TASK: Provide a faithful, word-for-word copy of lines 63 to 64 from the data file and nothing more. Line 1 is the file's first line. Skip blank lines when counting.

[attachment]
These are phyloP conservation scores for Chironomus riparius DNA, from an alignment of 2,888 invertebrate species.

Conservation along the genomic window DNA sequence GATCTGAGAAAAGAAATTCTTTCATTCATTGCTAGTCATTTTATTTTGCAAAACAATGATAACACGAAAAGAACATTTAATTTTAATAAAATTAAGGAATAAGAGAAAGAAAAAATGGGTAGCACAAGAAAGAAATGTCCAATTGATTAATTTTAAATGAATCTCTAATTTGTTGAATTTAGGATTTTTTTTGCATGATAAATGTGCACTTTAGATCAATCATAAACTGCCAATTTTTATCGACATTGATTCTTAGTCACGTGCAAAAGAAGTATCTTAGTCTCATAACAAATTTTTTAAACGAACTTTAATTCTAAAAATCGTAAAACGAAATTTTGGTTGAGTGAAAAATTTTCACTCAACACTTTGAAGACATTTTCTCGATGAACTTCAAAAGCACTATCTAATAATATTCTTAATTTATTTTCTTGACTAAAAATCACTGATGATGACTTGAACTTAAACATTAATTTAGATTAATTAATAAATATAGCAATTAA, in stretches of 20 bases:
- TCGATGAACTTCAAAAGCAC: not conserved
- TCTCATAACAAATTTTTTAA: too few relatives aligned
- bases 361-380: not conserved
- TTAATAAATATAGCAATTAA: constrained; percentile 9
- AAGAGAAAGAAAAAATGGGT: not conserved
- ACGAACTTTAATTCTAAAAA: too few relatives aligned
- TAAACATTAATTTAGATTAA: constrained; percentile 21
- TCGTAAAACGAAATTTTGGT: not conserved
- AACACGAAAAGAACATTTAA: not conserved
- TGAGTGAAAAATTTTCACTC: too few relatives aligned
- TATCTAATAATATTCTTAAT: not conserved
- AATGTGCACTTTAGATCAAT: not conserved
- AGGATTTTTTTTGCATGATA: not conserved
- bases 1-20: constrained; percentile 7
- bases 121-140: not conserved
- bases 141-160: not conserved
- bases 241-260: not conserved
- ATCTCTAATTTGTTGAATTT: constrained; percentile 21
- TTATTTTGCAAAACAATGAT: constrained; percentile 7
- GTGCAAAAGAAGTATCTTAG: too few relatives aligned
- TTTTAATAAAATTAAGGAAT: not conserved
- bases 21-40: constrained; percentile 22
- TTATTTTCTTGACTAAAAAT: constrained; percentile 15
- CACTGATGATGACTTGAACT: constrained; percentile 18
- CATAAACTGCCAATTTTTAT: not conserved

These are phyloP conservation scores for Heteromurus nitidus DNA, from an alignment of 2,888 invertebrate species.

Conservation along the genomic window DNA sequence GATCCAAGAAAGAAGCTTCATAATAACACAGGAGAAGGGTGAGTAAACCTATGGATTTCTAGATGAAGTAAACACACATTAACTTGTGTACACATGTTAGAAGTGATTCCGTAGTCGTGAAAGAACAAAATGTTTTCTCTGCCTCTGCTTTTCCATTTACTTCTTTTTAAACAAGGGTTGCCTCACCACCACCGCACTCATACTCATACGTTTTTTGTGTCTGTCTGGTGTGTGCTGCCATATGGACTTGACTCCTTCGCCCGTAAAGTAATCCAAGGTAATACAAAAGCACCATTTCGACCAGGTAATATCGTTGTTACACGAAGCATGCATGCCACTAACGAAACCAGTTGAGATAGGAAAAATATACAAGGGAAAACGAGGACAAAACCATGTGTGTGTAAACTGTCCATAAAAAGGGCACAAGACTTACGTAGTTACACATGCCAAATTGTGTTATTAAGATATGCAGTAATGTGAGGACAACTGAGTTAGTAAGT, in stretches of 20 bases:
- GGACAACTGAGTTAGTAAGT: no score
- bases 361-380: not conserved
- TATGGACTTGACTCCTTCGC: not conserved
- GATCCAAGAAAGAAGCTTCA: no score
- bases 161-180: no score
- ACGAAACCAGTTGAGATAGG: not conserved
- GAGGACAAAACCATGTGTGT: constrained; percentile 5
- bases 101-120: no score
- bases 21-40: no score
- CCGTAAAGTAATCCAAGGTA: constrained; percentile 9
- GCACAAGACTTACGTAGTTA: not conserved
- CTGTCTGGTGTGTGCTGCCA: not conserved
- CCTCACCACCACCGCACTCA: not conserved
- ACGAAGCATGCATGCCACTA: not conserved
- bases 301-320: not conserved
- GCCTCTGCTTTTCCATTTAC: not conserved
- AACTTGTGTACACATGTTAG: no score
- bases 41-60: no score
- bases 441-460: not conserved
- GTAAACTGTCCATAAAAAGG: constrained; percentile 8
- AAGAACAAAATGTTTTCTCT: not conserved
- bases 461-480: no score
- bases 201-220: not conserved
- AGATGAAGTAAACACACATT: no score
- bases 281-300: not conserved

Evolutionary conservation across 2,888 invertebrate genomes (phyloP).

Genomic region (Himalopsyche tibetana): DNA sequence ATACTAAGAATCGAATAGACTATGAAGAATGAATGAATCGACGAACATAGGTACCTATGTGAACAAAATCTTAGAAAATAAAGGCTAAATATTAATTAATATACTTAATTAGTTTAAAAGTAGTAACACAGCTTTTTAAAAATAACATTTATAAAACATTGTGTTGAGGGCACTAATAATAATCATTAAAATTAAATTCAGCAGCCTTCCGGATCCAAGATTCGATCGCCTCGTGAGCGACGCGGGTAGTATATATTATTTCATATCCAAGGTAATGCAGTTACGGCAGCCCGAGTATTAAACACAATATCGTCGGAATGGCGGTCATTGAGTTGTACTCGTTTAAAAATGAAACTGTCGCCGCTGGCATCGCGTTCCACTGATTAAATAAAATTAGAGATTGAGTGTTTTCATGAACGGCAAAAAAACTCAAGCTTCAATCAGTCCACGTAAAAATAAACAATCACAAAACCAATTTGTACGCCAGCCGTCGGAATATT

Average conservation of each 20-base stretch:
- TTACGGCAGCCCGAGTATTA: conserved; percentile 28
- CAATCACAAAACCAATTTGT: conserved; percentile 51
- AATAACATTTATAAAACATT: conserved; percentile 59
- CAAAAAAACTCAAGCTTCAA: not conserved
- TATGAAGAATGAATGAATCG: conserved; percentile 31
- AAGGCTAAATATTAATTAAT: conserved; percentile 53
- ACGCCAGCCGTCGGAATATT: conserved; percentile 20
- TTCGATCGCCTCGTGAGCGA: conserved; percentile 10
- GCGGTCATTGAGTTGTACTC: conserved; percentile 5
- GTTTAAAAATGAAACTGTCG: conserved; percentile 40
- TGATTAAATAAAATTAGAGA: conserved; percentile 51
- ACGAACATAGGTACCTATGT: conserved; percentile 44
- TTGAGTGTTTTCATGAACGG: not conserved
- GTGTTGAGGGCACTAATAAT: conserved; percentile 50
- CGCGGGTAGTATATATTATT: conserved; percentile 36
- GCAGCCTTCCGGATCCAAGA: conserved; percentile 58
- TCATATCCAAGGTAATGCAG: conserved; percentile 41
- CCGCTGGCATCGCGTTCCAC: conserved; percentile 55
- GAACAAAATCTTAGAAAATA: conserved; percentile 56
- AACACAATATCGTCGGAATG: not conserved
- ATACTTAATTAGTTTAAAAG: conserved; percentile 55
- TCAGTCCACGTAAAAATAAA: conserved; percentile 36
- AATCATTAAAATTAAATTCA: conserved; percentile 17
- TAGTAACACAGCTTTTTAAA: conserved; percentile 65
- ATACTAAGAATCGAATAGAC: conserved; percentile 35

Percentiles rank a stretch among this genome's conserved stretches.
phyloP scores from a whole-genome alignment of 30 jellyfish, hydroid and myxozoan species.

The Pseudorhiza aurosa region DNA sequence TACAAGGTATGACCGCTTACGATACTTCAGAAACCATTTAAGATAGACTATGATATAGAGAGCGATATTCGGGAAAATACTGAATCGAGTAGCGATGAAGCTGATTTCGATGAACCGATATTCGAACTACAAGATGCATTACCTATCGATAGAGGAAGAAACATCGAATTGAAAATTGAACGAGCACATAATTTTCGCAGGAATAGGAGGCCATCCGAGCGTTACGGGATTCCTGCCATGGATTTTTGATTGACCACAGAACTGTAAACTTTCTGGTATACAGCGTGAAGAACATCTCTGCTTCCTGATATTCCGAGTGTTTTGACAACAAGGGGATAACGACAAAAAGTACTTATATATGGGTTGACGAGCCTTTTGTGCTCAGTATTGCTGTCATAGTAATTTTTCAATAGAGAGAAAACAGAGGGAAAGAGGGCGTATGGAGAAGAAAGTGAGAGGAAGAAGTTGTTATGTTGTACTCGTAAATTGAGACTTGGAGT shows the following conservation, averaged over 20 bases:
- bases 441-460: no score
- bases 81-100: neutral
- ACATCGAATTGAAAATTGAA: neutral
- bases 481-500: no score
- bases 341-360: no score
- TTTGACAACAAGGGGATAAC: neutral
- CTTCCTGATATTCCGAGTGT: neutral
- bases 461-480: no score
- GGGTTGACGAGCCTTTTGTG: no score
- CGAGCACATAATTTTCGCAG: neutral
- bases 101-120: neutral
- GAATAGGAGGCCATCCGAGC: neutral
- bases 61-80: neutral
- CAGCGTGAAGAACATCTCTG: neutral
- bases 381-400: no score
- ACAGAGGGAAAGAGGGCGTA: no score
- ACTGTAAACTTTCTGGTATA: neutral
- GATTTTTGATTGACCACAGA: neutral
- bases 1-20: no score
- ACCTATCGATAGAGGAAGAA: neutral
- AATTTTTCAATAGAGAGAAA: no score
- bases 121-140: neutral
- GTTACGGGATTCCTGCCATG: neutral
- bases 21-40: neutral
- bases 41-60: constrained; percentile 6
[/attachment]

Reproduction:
- AAGGCTAAATATTAATTAAT: conserved; percentile 53
- ACGCCAGCCGTCGGAATATT: conserved; percentile 20